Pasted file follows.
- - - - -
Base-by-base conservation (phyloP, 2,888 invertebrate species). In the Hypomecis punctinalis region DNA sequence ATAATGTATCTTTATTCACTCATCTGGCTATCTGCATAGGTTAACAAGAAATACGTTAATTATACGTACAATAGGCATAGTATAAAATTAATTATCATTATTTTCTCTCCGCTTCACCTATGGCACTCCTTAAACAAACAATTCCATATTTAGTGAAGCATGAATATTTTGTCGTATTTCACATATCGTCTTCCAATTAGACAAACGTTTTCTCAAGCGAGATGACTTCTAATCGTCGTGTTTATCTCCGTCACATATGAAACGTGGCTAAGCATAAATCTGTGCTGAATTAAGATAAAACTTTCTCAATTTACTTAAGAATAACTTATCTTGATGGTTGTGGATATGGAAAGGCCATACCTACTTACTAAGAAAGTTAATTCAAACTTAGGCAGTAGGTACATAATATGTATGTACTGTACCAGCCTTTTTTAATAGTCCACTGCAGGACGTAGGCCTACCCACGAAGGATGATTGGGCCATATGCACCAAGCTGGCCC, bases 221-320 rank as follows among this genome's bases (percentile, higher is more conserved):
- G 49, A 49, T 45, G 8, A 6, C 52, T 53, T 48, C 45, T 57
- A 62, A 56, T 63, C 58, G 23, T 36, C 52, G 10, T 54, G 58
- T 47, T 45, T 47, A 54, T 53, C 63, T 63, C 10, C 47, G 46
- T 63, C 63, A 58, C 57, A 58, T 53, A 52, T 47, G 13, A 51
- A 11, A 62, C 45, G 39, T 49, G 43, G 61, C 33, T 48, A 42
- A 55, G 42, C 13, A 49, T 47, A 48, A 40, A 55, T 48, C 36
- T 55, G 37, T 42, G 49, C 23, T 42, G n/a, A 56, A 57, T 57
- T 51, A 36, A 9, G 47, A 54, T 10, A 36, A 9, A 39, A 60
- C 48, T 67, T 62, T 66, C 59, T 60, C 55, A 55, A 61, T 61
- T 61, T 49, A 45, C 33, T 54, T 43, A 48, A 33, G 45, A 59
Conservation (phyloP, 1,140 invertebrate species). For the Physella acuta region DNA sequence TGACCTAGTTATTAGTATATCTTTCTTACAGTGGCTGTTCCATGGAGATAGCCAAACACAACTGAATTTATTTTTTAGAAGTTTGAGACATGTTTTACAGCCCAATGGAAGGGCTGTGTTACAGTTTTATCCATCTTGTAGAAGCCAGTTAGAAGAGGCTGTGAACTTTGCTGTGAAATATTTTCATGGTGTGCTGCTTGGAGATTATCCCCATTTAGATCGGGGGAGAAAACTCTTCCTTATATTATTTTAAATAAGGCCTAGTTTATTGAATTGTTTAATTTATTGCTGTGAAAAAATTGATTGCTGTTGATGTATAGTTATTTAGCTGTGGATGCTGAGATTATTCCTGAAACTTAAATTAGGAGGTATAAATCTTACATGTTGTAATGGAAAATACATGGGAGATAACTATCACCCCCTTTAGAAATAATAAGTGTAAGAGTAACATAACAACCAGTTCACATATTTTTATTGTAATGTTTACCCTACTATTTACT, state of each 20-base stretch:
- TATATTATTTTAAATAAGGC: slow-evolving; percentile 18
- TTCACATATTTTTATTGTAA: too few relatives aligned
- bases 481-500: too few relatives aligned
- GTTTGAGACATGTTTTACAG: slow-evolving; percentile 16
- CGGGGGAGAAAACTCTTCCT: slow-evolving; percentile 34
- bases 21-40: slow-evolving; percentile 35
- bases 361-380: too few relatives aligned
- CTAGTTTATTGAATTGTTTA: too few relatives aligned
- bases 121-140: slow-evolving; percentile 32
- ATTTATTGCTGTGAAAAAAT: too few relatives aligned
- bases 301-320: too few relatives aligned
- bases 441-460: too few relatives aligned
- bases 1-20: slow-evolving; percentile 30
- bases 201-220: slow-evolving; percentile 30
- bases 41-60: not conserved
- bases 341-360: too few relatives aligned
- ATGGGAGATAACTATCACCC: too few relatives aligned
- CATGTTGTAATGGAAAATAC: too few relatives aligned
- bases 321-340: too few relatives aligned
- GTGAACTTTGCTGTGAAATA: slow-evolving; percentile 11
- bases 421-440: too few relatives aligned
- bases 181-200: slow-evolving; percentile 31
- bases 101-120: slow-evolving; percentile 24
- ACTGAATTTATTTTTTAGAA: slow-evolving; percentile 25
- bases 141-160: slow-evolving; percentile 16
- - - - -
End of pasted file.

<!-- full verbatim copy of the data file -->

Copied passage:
Base-by-base conservation (phyloP, 2,888 invertebrate species). In the Hypomecis punctinalis region DNA sequence ATAATGTATCTTTATTCACTCATCTGGCTATCTGCATAGGTTAACAAGAAATACGTTAATTATACGTACAATAGGCATAGTATAAAATTAATTATCATTATTTTCTCTCCGCTTCACCTATGGCACTCCTTAAACAAACAATTCCATATTTAGTGAAGCATGAATATTTTGTCGTATTTCACATATCGTCTTCCAATTAGACAAACGTTTTCTCAAGCGAGATGACTTCTAATCGTCGTGTTTATCTCCGTCACATATGAAACGTGGCTAAGCATAAATCTGTGCTGAATTAAGATAAAACTTTCTCAATTTACTTAAGAATAACTTATCTTGATGGTTGTGGATATGGAAAGGCCATACCTACTTACTAAGAAAGTTAATTCAAACTTAGGCAGTAGGTACATAATATGTATGTACTGTACCAGCCTTTTTTAATAGTCCACTGCAGGACGTAGGCCTACCCACGAAGGATGATTGGGCCATATGCACCAAGCTGGCCC, bases 221-320 rank as follows among this genome's bases (percentile, higher is more conserved):
- G 49, A 49, T 45, G 8, A 6, C 52, T 53, T 48, C 45, T 57
- A 62, A 56, T 63, C 58, G 23, T 36, C 52, G 10, T 54, G 58
- T 47, T 45, T 47, A 54, T 53, C 63, T 63, C 10, C 47, G 46
- T 63, C 63, A 58, C 57, A 58, T 53, A 52, T 47, G 13, A 51
- A 11, A 62, C 45, G 39, T 49, G 43, G 61, C 33, T 48, A 42
- A 55, G 42, C 13, A 49, T 47, A 48, A 40, A 55, T 48, C 36
- T 55, G 37, T 42, G 49, C 23, T 42, G n/a, A 56, A 57, T 57
- T 51, A 36, A 9, G 47, A 54, T 10, A 36, A 9, A 39, A 60
- C 48, T 67, T 62, T 66, C 59, T 60, C 55, A 55, A 61, T 61
- T 61, T 49, A 45, C 33, T 54, T 43, A 48, A 33, G 45, A 59
Conservation (phyloP, 1,140 invertebrate species). For the Physella acuta region DNA sequence TGACCTAGTTATTAGTATATCTTTCTTACAGTGGCTGTTCCATGGAGATAGCCAAACACAACTGAATTTATTTTTTAGAAGTTTGAGACATGTTTTACAGCCCAATGGAAGGGCTGTGTTACAGTTTTATCCATCTTGTAGAAGCCAGTTAGAAGAGGCTGTGAACTTTGCTGTGAAATATTTTCATGGTGTGCTGCTTGGAGATTATCCCCATTTAGATCGGGGGAGAAAACTCTTCCTTATATTATTTTAAATAAGGCCTAGTTTATTGAATTGTTTAATTTATTGCTGTGAAAAAATTGATTGCTGTTGATGTATAGTTATTTAGCTGTGGATGCTGAGATTATTCCTGAAACTTAAATTAGGAGGTATAAATCTTACATGTTGTAATGGAAAATACATGGGAGATAACTATCACCCCCTTTAGAAATAATAAGTGTAAGAGTAACATAACAACCAGTTCACATATTTTTATTGTAATGTTTACCCTACTATTTACT, state of each 20-base stretch:
- TATATTATTTTAAATAAGGC: slow-evolving; percentile 18
- TTCACATATTTTTATTGTAA: too few relatives aligned
- bases 481-500: too few relatives aligned
- GTTTGAGACATGTTTTACAG: slow-evolving; percentile 16
- CGGGGGAGAAAACTCTTCCT: slow-evolving; percentile 34
- bases 21-40: slow-evolving; percentile 35
- bases 361-380: too few relatives aligned
- CTAGTTTATTGAATTGTTTA: too few relatives aligned
- bases 121-140: slow-evolving; percentile 32
- ATTTATTGCTGTGAAAAAAT: too few relatives aligned
- bases 301-320: too few relatives aligned
- bases 441-460: too few relatives aligned
- bases 1-20: slow-evolving; percentile 30
- bases 201-220: slow-evolving; percentile 30
- bases 41-60: not conserved
- bases 341-360: too few relatives aligned
- ATGGGAGATAACTATCACCC: too few relatives aligned
- CATGTTGTAATGGAAAATAC: too few relatives aligned
- bases 321-340: too few relatives aligned
- GTGAACTTTGCTGTGAAATA: slow-evolving; percentile 11
- bases 421-440: too few relatives aligned
- bases 181-200: slow-evolving; percentile 31
- bases 101-120: slow-evolving; percentile 24
- ACTGAATTTATTTTTTAGAA: slow-evolving; percentile 25
- bases 141-160: slow-evolving; percentile 16